The system also includes Audyssey EQ, Audyssey Dynamic EQ, and Audyssey Dynamic Volume which levels out the volume between program material and overly compressed commercials. It also includes a setup mic for auto-calibration of your system and you can use the included UP-A1 dock to integrate an iPod (with both audio and video support). Onkyo’s new DSP modes are optimized for gaming and there are four modes: Rock, Sports, Action, or Role Playing Game (RPG). Neither reduces lag time, but since the Onkyo receiver doesn't provide video processing this isn't necessary and DSP can focus, instead, on environmental effects and immersive DSP.
Inputs and Outputs
The Onkyo HT-R570 has the ins and outs you'd expect on a basic A/V receiver. First off, the four HDMI pass-through inputs will switch four HD sources effortlessly to the single output. Dual component video inputs means that legacy products will also be able to get tied into this receiver. In order to use both, you'll need to connect both component and HDMI to your display since the receiver does not offer any video upconversion. There are also three other composite video inputs, but no S-video connections (which is just fine with us). In addition to these video inputs there are dual stereo inputs for CD and Tape (hey, what's that?) and two each of optical and coax S/PDIF connections.
Note the lack of 5.1 analogue inputs
In terms of speaker connections, this model is the first where all primary (left/right/center/surround/surround back) speakers get 5-way plastic binding posts, but the Front B speakers get spring clips. This is not uncommon at this price point, but it does indicate the lack of a dedicated Zone 2 for this system, opting instead for a second parallel amplified set of B speakers. Spring clips of this type do best with 18 gauge or higher (smaller) cable. While the similar TX-SR507 has a dedicated Zone 2 output, the HT-R370 utilizes those amps for the Surround Back channel. In addition, the TX-SR507 adds preamp outputs for Zone 2 and Surround Back channels (great for adding a wireless solution for your rear speakers). It was interesting to note that the HT-R570 included support for Sirius satellite radio, while the TX-SR507 did not.
That weird-looking D-connector on the back is a proprietary iPod dock port that Onkyo uses to connect to the included UP-A1 iPod dock. This dock lets you incorporate the iPhone right into your home entertainment system. The UP-A1 supports your iPhone or iPod's ability to send music, movies, TV shows, music videos, and video podcasts to the HT-R570. It draws a steady power supply from the AV receiver via the same convenient cable that delivers the video and audio signals. The UP-A1 also offers handy features found on previous Onkyo docks: the ability to recharge your iPod or iPhone. On compatible receivers (of which the HT-R570 is not), the dock also gives you onscreen display for content navigation and selection.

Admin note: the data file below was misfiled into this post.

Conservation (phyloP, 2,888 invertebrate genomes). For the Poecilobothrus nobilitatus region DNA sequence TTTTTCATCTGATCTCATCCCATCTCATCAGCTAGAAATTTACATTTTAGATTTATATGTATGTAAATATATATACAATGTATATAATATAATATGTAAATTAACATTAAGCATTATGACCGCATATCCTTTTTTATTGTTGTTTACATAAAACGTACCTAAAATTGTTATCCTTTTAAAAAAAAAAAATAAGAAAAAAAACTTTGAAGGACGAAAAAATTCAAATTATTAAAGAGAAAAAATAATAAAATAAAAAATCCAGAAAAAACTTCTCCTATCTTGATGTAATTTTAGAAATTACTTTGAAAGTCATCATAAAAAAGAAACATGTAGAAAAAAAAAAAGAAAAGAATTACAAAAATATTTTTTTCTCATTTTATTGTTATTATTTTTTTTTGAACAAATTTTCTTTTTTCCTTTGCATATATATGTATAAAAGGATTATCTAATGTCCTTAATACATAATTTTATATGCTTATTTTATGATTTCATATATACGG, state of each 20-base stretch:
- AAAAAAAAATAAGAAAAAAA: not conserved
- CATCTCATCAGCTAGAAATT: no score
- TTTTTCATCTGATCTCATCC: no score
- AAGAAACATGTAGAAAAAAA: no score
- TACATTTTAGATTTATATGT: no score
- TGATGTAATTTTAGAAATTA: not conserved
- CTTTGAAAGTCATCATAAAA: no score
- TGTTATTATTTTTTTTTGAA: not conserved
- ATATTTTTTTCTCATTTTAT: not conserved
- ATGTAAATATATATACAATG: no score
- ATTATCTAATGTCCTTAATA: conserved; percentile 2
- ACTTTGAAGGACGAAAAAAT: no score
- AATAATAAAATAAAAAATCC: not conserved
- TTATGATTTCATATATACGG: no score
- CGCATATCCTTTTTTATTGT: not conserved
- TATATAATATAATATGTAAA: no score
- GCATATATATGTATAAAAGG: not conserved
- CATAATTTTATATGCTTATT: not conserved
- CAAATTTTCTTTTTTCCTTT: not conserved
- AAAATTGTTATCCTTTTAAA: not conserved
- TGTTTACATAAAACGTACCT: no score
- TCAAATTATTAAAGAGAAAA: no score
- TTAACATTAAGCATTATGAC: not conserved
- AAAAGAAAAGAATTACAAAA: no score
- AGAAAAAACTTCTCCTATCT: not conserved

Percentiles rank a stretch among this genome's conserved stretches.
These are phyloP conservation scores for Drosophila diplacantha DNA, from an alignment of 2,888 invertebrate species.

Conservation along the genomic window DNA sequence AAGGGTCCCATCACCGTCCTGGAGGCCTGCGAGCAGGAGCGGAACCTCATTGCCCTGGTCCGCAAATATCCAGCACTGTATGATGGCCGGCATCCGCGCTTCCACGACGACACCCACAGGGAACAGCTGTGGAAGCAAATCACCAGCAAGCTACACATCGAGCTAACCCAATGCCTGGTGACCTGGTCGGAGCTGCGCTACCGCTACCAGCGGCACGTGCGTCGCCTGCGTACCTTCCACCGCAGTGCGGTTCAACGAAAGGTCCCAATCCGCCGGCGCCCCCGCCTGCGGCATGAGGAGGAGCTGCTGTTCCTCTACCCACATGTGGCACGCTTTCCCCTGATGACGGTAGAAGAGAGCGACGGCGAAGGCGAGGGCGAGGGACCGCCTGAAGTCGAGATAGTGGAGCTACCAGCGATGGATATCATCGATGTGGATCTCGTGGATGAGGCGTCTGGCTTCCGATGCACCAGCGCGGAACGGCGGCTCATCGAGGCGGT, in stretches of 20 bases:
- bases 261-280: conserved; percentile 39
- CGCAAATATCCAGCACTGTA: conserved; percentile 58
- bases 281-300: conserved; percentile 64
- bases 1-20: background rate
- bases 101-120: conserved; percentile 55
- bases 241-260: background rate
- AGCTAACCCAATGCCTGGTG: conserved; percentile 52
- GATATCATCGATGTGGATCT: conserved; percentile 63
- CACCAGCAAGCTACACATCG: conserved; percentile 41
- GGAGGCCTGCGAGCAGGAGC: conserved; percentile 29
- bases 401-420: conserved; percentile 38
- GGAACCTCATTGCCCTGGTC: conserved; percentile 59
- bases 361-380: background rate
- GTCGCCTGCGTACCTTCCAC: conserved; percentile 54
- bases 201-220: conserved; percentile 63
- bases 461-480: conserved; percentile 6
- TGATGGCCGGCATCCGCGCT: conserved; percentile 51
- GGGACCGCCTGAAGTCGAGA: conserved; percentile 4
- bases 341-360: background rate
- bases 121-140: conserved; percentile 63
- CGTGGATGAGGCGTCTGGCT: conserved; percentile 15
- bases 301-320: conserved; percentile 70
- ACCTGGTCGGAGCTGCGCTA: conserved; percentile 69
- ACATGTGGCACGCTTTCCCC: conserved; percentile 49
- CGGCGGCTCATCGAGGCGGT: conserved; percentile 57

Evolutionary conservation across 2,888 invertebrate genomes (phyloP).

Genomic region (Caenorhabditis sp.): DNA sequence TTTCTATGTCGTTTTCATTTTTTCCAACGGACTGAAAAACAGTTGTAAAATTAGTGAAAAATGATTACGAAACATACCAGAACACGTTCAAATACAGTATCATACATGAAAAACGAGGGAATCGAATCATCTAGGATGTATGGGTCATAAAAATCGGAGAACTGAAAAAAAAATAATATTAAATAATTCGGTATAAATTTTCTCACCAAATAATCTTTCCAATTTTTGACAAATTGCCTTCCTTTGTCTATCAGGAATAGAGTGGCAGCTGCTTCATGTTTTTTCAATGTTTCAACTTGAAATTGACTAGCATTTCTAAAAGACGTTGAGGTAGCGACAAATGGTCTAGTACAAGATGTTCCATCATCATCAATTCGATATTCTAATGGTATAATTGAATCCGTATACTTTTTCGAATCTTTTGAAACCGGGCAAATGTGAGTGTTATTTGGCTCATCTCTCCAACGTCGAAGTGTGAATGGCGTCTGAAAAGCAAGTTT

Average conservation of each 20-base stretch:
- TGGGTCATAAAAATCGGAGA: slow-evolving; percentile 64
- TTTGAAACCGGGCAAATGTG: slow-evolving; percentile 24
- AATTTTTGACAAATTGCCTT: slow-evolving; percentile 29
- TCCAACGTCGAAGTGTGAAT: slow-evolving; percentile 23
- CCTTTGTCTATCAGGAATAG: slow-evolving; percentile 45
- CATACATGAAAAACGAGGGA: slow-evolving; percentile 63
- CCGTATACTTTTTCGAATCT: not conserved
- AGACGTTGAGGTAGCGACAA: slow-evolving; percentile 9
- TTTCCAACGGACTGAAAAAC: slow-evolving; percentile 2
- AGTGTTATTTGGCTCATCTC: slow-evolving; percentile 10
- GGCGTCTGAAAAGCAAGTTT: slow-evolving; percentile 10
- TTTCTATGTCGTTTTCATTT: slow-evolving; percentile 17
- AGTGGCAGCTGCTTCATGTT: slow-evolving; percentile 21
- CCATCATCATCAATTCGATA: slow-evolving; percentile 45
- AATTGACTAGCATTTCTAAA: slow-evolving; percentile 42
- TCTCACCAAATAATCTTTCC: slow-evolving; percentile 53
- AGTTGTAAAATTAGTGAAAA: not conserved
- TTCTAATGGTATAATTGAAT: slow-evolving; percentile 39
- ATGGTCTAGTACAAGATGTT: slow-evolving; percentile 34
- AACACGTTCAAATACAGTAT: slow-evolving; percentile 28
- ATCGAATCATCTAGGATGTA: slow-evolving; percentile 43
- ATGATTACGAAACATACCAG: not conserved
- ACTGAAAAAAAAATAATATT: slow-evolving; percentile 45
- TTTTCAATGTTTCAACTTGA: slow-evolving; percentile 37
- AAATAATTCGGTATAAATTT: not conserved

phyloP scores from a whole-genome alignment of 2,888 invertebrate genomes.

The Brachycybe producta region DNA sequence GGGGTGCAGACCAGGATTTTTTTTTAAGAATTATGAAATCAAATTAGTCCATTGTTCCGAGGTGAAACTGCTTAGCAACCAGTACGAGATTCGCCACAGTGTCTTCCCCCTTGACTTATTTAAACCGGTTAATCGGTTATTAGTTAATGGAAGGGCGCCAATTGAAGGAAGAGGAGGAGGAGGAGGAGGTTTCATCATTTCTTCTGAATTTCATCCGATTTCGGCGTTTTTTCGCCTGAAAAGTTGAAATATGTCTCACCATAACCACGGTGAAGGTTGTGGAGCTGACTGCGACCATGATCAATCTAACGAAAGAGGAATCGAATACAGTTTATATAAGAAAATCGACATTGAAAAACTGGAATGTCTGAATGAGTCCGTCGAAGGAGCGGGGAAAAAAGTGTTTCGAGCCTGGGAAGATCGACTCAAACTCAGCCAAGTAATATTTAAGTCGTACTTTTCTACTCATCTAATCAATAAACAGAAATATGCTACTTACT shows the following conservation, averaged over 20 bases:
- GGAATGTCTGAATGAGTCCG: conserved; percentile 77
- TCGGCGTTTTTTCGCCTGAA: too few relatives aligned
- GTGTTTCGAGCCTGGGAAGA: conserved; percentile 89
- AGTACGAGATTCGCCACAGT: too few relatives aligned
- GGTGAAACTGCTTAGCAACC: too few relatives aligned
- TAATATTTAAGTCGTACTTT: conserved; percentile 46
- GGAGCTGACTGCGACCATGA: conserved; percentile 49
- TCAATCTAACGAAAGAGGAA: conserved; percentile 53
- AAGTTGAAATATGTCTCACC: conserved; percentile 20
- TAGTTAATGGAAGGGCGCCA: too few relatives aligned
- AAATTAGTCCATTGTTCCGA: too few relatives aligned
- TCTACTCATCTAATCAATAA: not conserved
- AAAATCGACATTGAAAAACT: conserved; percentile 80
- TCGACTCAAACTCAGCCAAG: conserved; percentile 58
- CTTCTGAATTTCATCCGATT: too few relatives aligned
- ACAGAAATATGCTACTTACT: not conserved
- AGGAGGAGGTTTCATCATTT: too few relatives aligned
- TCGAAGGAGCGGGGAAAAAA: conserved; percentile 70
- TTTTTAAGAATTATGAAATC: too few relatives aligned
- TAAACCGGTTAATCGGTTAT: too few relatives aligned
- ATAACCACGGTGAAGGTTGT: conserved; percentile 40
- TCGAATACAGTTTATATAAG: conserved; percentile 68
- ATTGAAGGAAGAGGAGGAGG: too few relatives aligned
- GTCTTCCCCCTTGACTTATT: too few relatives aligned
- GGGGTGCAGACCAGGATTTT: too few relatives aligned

Main Left/Right and Center Speakers
In this system the front left/right speakers differ from the rest in that they have a larger driver. Each speaker is just 15" tall and about 6" wide, so they are easy to place in any home. These speakers also step up to a two-way system, and the dedicated 1" tweeter means that you'll get clearer audio with less distortion. The mains produce frequencies, according to Onkyo, down to 55Hz. The center is nearly the same, but uses a pair of 3-1/4" woofers and goes down to 65Hz.
The Surrounds and Surround Back speakers are a smaller version of the mains except that the cabinet size is nearly 6" shorter (adding a tiny bit more to its depth to compensate). They also utilize a single 3-1/4" "full-range" driver and are ported, extending down to 80Hz. The front and center speakers weigh in at around 6 pounds each, while the surrounds are just over two pounds. All speakers in this system are made of wood materials and are a nice upgrade from Onkyo's entry level HTiB speakers which are encased in plastic.